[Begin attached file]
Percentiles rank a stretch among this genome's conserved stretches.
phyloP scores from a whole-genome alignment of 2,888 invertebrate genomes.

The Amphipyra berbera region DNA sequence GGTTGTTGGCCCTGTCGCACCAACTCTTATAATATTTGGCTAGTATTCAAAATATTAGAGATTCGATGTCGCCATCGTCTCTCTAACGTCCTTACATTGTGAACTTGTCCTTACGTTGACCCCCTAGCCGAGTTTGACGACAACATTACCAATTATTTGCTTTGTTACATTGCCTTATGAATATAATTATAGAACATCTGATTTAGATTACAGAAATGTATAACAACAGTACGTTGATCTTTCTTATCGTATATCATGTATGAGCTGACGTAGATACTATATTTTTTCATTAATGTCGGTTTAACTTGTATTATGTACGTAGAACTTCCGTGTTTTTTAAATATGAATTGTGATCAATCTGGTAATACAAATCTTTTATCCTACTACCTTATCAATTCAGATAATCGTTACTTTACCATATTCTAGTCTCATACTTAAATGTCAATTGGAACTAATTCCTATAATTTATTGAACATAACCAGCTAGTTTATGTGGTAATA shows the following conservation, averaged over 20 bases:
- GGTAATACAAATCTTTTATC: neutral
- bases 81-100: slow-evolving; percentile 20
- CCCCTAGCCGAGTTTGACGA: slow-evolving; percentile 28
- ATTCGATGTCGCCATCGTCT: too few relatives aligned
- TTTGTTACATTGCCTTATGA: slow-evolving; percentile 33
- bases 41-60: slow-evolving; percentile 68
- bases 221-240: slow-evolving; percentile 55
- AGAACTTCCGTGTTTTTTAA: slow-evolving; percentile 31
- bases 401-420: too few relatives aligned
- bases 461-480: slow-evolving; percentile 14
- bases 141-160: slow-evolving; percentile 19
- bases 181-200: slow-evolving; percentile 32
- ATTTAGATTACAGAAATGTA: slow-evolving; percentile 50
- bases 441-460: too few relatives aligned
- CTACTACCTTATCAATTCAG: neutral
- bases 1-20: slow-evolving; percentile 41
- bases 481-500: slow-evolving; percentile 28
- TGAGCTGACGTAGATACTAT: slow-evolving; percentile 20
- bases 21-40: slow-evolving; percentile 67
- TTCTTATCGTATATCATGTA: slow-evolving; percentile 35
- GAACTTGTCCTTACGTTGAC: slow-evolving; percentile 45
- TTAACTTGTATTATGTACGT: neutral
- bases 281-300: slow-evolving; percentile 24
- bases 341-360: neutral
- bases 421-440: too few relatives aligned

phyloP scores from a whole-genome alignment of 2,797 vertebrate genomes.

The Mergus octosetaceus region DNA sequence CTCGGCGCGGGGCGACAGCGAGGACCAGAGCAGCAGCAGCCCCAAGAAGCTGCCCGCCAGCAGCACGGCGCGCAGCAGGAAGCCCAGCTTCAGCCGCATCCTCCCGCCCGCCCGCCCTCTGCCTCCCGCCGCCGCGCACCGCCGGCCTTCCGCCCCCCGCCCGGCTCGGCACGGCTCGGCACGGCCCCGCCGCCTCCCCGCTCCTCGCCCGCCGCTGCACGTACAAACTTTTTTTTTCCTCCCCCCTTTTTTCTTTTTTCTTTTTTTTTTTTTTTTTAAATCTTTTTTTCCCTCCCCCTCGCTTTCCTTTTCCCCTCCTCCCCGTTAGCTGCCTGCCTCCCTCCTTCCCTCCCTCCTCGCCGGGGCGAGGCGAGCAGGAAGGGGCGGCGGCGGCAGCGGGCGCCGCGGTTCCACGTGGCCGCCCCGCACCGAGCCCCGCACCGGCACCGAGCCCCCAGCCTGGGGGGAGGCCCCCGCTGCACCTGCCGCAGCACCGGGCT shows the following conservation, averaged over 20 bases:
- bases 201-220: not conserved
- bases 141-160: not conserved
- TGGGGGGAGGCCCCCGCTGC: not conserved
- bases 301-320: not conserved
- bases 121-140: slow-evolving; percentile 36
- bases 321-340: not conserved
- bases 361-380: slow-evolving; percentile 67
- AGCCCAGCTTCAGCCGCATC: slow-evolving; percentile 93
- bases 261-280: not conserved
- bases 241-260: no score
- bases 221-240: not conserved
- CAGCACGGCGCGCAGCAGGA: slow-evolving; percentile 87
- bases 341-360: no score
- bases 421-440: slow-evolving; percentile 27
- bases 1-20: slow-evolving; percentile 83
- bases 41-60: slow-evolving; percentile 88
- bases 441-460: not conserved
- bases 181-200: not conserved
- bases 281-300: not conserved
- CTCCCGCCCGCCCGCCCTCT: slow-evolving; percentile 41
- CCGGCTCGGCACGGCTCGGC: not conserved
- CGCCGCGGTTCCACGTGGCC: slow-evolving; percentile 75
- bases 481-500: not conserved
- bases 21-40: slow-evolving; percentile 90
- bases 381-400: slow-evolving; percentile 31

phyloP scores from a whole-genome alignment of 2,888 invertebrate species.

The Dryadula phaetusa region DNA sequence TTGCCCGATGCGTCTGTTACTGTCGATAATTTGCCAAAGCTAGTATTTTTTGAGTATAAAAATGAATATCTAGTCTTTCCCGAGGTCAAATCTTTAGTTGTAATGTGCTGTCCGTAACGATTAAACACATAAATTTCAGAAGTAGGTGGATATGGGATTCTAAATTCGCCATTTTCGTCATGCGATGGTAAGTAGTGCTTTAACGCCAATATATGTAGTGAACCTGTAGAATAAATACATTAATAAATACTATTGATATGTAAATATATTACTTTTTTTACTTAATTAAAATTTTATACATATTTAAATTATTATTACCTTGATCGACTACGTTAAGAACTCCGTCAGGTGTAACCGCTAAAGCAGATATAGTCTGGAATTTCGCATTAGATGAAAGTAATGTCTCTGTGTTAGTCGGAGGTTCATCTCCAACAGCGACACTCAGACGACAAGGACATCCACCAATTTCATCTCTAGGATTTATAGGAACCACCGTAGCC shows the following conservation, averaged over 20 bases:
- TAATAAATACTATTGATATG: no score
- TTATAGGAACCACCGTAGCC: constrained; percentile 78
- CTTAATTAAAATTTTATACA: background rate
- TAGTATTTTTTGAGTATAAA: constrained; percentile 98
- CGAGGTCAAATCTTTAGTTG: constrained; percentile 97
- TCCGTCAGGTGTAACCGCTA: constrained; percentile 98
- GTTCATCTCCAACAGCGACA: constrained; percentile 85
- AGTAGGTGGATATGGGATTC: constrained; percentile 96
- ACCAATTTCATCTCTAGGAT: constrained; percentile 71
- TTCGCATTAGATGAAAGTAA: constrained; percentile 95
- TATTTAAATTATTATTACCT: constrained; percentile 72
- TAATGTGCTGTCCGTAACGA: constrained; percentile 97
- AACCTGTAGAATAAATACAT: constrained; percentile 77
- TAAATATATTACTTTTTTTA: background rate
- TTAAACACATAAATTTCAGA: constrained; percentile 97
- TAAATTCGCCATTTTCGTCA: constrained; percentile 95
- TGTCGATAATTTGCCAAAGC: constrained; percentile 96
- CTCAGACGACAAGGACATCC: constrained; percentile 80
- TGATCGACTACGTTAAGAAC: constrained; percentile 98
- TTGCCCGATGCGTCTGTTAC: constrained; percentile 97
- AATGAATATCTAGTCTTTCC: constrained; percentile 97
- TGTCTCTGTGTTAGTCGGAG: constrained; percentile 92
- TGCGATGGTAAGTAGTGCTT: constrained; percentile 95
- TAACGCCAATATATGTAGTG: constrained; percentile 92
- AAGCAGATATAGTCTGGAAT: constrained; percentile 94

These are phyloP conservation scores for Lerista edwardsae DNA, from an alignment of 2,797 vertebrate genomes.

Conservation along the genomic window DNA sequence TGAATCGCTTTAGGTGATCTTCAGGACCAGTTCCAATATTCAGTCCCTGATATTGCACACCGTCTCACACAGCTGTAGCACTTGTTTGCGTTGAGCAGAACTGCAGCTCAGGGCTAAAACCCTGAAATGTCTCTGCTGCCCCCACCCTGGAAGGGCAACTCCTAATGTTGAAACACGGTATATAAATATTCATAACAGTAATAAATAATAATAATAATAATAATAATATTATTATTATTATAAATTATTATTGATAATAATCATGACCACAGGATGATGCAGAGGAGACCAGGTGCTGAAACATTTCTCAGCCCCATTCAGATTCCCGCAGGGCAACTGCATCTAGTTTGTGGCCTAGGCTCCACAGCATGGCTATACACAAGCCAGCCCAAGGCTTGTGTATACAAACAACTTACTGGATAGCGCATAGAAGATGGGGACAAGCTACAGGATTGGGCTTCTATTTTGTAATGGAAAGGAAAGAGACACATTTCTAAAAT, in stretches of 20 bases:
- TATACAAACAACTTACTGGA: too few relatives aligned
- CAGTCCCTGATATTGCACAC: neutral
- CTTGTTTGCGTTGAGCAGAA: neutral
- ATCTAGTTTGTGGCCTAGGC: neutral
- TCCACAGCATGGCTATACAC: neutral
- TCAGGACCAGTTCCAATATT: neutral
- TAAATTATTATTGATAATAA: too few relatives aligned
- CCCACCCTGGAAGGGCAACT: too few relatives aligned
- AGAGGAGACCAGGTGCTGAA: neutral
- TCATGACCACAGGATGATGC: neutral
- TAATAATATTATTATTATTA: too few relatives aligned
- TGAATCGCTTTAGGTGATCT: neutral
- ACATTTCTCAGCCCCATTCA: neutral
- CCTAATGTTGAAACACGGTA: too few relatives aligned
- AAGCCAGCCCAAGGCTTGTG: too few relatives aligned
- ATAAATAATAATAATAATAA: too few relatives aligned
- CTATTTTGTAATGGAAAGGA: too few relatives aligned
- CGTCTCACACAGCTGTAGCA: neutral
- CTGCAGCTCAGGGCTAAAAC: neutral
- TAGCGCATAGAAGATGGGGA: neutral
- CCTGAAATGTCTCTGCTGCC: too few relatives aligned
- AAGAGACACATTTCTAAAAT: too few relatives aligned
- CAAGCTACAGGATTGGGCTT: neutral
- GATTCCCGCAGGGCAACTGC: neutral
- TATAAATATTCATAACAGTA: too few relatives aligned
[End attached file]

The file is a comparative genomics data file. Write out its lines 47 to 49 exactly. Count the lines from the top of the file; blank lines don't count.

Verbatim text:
- bases 441-460: not conserved
- bases 181-200: not conserved
- bases 281-300: not conserved